$10M+ Per Employee Exit?
At the height of the 2000 bubble, the scramble to buy promising early-stage businesses sent the price per employee through the stratosphere, to $10m+ at the peak. That meant a 20-person business, just getting market traction, could be valued at $200m. In hindsight, it was “insane”. Today this “insanity” is happening again. Let’s set aside apps bought for their reach, such as Instagram ($70m/employee) or WhatsApp ($300m+/employee). Value per employee isn’t relevant; what matters is reach and engagement. WhatsApp had over 400m+ users, materially more than Twitter’s 300m+. For companies that do not have consumer reach (the other 99.9%), how are $10m+/employee deals constructed and validated? We have been fortunate to handle a few of these at Magister, so have seen the white tiger first hand. Reality is, employees aren’t actually worth $10m+. These prices reflect value building blocks that lead to an “unbelievable” final price, which gets created roughly as follows:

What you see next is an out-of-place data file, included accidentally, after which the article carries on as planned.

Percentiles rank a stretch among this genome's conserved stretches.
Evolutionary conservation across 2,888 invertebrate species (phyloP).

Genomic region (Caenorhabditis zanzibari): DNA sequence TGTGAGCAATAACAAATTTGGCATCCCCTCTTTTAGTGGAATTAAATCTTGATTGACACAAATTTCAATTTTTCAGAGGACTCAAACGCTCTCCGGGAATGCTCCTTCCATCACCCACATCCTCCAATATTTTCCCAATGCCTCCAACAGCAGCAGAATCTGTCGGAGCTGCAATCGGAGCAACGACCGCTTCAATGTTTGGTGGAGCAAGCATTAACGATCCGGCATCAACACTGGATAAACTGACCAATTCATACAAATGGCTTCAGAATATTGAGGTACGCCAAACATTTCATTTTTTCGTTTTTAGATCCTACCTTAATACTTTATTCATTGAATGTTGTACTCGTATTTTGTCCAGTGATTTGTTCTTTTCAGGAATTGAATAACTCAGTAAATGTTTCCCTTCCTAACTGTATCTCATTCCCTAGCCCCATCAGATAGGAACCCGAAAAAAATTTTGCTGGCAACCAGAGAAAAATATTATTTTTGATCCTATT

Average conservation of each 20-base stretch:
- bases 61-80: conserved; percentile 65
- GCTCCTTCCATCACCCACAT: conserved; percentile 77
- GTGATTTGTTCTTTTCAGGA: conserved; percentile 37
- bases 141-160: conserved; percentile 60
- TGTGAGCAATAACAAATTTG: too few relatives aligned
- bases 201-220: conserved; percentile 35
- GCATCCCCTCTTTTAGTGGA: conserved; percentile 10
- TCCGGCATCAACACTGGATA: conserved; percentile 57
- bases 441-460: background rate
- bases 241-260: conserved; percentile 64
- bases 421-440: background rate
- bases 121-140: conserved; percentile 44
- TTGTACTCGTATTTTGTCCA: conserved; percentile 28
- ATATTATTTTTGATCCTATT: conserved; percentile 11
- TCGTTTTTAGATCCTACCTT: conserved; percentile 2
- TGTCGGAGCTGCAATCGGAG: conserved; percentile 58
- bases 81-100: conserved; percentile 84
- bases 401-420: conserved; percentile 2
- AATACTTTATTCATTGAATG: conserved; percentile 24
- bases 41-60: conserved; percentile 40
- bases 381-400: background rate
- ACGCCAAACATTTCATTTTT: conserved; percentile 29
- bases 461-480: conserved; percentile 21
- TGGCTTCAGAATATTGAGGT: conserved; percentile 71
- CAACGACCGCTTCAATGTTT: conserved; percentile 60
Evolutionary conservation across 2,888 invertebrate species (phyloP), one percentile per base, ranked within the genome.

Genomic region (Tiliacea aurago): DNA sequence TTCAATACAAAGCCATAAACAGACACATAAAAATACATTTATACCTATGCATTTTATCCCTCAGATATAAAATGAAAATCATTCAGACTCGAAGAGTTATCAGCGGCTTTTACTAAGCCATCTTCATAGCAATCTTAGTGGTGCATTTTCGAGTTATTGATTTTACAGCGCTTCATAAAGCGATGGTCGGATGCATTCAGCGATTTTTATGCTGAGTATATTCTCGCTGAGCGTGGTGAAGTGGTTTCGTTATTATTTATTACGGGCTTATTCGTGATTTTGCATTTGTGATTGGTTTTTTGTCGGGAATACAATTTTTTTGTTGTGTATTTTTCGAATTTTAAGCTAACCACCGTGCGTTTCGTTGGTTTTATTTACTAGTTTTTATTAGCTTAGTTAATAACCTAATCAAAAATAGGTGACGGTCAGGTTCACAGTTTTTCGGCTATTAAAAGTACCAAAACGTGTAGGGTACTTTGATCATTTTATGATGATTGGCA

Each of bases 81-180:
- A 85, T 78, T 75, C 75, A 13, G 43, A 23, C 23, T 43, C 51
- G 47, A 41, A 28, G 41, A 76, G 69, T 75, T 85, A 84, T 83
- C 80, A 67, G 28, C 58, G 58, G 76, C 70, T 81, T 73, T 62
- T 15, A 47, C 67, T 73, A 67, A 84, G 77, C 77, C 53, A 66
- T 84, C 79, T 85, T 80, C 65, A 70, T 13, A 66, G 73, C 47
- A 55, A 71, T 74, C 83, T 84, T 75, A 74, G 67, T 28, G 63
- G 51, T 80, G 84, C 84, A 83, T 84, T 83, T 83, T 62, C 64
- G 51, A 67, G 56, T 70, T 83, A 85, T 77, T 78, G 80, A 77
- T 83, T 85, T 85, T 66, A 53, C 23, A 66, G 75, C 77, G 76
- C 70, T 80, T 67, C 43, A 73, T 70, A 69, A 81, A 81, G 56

TEAM – early stage companies are mainly engineering talent, and for a world-class team with critical mass, a group of well-known PhD’s, a dozen or two dozen developers working very closely, the team is worth $2-3m per employee, maybe a bit more for exceptional talent
PRODUCTISED, DISRUPTIVE IP – these teams inevitably create IP (whether patented or not) that has the potential to be disruptive in some form. IP value is an additional $1-2m per employee (it is looked at this way because the real “secret sauce”remains in engineers’ heads more than in filed patents or source code)
BUYER TIME TO MARKET – this is the single biggest component (worth $5m+ per employee), and actually bears no relationship to the engineers themselves. The buyer calculates that with the acquired team, IP and know-how, product already developed, and “readiness to disrupt”, it can deliver new functionality to market far more quickly and safely than developing it in-house.
So, it is not because the people are valued at $10m+ each, but because the market opportunity can be attacked so much more quickly by a buyer post deal. A good example of a deal like this is our sale of C3 for an estimated $250m+; a large number of news sources have reported the buyer as Apple, but this doesn’t really matter. C3 had a world-class mapping team, and key algorithms developed to map the world in 3D. In the hands of the right buyer, C3’s capability and team could deliver a world-leading 3D mapping product. It was a classic case of 3 different building blocks of value combining to achieve what added up to an “incredible” price per employee.
Posted by Victor Basta @MaExits